Searching over 5,500,000 cases.


searching
Buy This Entire Record For $7.95

Download the entire decision to receive the complete text, official citation,
docket number, dissents and concurrences, and footnotes for this case.

Learn more about what you receive with purchase of this case.

Jackson v. Library of Congress

June 20, 2006

REGINA GALE JACKSON, PLAINTIFF,
v.
LIBRARY OF CONGRESS, DEFENDANT.



The opinion of the court was delivered by: Richard W. Roberts United States District Judge

MEMORANDUM OPINION

This matter is before the Court on defendant's motion to dismiss.*fn1 For the reasons set forth below, the motion will be granted.

I. BACKGROUND

Plaintiff began working as a janitor at the Library of Congress ("LOC") on May 26, 1975. Complaint ("Compl.") at 2, 4. Her duties required her to handle heavy objects, for example, by pulling or lifting trash containers. See id. at 2, 3-4, 7.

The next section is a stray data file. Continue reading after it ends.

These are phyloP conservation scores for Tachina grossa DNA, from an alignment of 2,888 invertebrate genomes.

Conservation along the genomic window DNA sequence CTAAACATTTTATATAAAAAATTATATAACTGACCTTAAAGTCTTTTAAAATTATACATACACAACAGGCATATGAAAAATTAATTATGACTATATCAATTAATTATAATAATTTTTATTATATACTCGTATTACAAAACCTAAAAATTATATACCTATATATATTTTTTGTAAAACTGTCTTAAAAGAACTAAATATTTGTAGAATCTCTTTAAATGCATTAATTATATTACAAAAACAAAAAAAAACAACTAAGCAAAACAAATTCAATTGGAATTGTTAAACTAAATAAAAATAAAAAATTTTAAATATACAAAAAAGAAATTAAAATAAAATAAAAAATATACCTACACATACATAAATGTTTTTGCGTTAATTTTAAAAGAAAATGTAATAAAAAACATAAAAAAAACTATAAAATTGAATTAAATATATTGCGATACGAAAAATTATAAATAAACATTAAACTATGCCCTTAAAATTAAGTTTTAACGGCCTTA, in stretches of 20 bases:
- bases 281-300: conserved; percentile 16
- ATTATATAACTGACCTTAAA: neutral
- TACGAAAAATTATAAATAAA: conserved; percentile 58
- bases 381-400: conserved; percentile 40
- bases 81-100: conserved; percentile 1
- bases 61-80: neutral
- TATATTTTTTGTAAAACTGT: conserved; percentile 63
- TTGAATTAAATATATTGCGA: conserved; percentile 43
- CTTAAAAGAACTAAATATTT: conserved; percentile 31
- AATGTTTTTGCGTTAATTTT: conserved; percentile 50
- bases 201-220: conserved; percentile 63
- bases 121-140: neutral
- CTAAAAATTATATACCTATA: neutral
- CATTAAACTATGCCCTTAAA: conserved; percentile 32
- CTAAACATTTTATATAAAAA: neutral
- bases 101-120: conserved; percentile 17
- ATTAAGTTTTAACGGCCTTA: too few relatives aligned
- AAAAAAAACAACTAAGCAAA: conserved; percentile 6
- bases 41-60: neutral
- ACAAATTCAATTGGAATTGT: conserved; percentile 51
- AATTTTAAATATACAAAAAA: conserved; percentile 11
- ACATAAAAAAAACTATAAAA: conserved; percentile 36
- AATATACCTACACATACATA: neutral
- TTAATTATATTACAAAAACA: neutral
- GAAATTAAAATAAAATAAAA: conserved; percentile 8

Plaintiff contacted a Counselor ("EEO Counselor") with the LOC's Equal Employment Opportunity Complaints Office ("EEOCO") in January 1983 regarding a complaint of discrimination based on race, color and sexual harassment. Compl. at 2. On February 9, 1983, the EEO Counselor notified plaintiff of her option to file a formal written complaint of discrimination. Plaintiff[']s Objection to Motion for Dismissal ("Pl.'s Opp.") at 18 (Memorandum from C.C. Zirps, EEO Counselor). Plaintiff did so, and on December 19, 1983, her "discrimination complaint was rejected, then on Dece. [sic] 28, 1983 [her] appeal was put in." Compl. at 2; see Pl.'s Opp. at 19 (Memorandum from H.R.L. Cook, Employee Representative).